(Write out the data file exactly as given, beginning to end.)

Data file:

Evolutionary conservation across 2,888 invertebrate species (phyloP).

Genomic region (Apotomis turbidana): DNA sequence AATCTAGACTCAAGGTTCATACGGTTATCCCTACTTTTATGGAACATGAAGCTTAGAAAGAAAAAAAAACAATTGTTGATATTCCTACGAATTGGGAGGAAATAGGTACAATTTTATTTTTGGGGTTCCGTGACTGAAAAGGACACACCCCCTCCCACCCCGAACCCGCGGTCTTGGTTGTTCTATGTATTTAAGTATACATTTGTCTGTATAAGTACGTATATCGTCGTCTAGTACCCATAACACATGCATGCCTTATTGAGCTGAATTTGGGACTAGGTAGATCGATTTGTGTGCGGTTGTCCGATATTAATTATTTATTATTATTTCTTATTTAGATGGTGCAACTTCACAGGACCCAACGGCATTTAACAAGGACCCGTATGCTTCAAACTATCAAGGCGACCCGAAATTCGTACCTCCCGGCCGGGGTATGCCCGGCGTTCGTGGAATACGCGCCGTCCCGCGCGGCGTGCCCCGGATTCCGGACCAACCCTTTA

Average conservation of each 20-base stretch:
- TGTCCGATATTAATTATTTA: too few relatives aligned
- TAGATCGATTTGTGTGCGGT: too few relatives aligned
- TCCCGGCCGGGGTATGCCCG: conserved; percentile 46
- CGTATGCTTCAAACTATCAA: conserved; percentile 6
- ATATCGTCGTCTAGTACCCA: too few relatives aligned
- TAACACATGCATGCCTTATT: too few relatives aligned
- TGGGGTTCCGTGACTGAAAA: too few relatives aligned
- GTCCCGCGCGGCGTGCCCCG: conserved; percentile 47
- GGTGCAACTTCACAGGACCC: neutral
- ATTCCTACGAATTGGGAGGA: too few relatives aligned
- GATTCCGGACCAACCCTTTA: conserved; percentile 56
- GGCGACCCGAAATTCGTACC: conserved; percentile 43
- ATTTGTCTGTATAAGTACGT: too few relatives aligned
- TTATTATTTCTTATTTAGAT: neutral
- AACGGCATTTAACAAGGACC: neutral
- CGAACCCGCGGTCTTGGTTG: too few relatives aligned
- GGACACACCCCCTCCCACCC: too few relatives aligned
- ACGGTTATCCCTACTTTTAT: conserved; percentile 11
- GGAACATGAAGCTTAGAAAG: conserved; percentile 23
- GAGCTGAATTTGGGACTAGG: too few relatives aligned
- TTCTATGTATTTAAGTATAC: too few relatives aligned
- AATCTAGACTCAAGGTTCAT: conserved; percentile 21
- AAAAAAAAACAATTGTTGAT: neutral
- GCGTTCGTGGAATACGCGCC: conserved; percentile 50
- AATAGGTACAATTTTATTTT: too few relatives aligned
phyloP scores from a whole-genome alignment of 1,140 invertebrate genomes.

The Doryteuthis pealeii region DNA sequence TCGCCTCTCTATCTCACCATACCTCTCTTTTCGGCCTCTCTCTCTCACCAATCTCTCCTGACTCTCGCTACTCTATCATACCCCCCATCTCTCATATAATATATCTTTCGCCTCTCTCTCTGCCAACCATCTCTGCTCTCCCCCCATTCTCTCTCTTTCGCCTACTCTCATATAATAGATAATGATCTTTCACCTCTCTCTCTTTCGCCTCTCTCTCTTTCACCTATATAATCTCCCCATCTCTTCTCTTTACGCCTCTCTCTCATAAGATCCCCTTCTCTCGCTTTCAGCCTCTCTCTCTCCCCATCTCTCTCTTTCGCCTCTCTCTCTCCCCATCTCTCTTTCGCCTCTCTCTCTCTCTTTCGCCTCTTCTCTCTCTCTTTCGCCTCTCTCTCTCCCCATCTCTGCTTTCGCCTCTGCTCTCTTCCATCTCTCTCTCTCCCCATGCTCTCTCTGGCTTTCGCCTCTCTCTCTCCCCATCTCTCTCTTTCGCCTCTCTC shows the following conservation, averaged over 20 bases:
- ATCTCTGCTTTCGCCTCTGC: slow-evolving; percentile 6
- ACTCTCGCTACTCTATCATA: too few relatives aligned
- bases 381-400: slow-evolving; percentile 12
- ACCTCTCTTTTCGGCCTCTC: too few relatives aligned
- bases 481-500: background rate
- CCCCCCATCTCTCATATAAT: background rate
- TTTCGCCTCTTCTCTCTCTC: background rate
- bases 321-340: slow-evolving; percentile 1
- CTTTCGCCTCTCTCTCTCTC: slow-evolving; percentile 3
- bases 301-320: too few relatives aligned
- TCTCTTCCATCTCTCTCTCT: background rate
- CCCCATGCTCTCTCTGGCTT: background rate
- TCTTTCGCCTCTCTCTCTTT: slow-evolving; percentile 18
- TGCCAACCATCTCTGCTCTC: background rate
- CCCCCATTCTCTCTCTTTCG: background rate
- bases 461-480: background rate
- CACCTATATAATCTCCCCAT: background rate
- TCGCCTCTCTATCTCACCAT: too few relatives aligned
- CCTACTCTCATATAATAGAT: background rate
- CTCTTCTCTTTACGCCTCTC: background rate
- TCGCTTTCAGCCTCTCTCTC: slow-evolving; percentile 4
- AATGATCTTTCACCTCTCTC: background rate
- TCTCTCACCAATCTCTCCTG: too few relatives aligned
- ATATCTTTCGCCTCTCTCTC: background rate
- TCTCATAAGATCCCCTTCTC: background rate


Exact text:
Evolutionary conservation across 2,888 invertebrate species (phyloP).

Genomic region (Apotomis turbidana): DNA sequence AATCTAGACTCAAGGTTCATACGGTTATCCCTACTTTTATGGAACATGAAGCTTAGAAAGAAAAAAAAACAATTGTTGATATTCCTACGAATTGGGAGGAAATAGGTACAATTTTATTTTTGGGGTTCCGTGACTGAAAAGGACACACCCCCTCCCACCCCGAACCCGCGGTCTTGGTTGTTCTATGTATTTAAGTATACATTTGTCTGTATAAGTACGTATATCGTCGTCTAGTACCCATAACACATGCATGCCTTATTGAGCTGAATTTGGGACTAGGTAGATCGATTTGTGTGCGGTTGTCCGATATTAATTATTTATTATTATTTCTTATTTAGATGGTGCAACTTCACAGGACCCAACGGCATTTAACAAGGACCCGTATGCTTCAAACTATCAAGGCGACCCGAAATTCGTACCTCCCGGCCGGGGTATGCCCGGCGTTCGTGGAATACGCGCCGTCCCGCGCGGCGTGCCCCGGATTCCGGACCAACCCTTTA

Average conservation of each 20-base stretch:
- TGTCCGATATTAATTATTTA: too few relatives aligned
- TAGATCGATTTGTGTGCGGT: too few relatives aligned
- TCCCGGCCGGGGTATGCCCG: conserved; percentile 46
- CGTATGCTTCAAACTATCAA: conserved; percentile 6
- ATATCGTCGTCTAGTACCCA: too few relatives aligned
- TAACACATGCATGCCTTATT: too few relatives aligned
- TGGGGTTCCGTGACTGAAAA: too few relatives aligned
- GTCCCGCGCGGCGTGCCCCG: conserved; percentile 47
- GGTGCAACTTCACAGGACCC: neutral
- ATTCCTACGAATTGGGAGGA: too few relatives aligned
- GATTCCGGACCAACCCTTTA: conserved; percentile 56
- GGCGACCCGAAATTCGTACC: conserved; percentile 43
- ATTTGTCTGTATAAGTACGT: too few relatives aligned
- TTATTATTTCTTATTTAGAT: neutral
- AACGGCATTTAACAAGGACC: neutral
- CGAACCCGCGGTCTTGGTTG: too few relatives aligned
- GGACACACCCCCTCCCACCC: too few relatives aligned
- ACGGTTATCCCTACTTTTAT: conserved; percentile 11
- GGAACATGAAGCTTAGAAAG: conserved; percentile 23
- GAGCTGAATTTGGGACTAGG: too few relatives aligned
- TTCTATGTATTTAAGTATAC: too few relatives aligned
- AATCTAGACTCAAGGTTCAT: conserved; percentile 21
- AAAAAAAAACAATTGTTGAT: neutral
- GCGTTCGTGGAATACGCGCC: conserved; percentile 50
- AATAGGTACAATTTTATTTT: too few relatives aligned
phyloP scores from a whole-genome alignment of 1,140 invertebrate genomes.

The Doryteuthis pealeii region DNA sequence TCGCCTCTCTATCTCACCATACCTCTCTTTTCGGCCTCTCTCTCTCACCAATCTCTCCTGACTCTCGCTACTCTATCATACCCCCCATCTCTCATATAATATATCTTTCGCCTCTCTCTCTGCCAACCATCTCTGCTCTCCCCCCATTCTCTCTCTTTCGCCTACTCTCATATAATAGATAATGATCTTTCACCTCTCTCTCTTTCGCCTCTCTCTCTTTCACCTATATAATCTCCCCATCTCTTCTCTTTACGCCTCTCTCTCATAAGATCCCCTTCTCTCGCTTTCAGCCTCTCTCTCTCCCCATCTCTCTCTTTCGCCTCTCTCTCTCCCCATCTCTCTTTCGCCTCTCTCTCTCTCTTTCGCCTCTTCTCTCTCTCTTTCGCCTCTCTCTCTCCCCATCTCTGCTTTCGCCTCTGCTCTCTTCCATCTCTCTCTCTCCCCATGCTCTCTCTGGCTTTCGCCTCTCTCTCTCCCCATCTCTCTCTTTCGCCTCTCTC shows the following conservation, averaged over 20 bases:
- ATCTCTGCTTTCGCCTCTGC: slow-evolving; percentile 6
- ACTCTCGCTACTCTATCATA: too few relatives aligned
- bases 381-400: slow-evolving; percentile 12
- ACCTCTCTTTTCGGCCTCTC: too few relatives aligned
- bases 481-500: background rate
- CCCCCCATCTCTCATATAAT: background rate
- TTTCGCCTCTTCTCTCTCTC: background rate
- bases 321-340: slow-evolving; percentile 1
- CTTTCGCCTCTCTCTCTCTC: slow-evolving; percentile 3
- bases 301-320: too few relatives aligned
- TCTCTTCCATCTCTCTCTCT: background rate
- CCCCATGCTCTCTCTGGCTT: background rate
- TCTTTCGCCTCTCTCTCTTT: slow-evolving; percentile 18
- TGCCAACCATCTCTGCTCTC: background rate
- CCCCCATTCTCTCTCTTTCG: background rate
- bases 461-480: background rate
- CACCTATATAATCTCCCCAT: background rate
- TCGCCTCTCTATCTCACCAT: too few relatives aligned
- CCTACTCTCATATAATAGAT: background rate
- CTCTTCTCTTTACGCCTCTC: background rate
- TCGCTTTCAGCCTCTCTCTC: slow-evolving; percentile 4
- AATGATCTTTCACCTCTCTC: background rate
- TCTCTCACCAATCTCTCCTG: too few relatives aligned
- ATATCTTTCGCCTCTCTCTC: background rate
- TCTCATAAGATCCCCTTCTC: background rate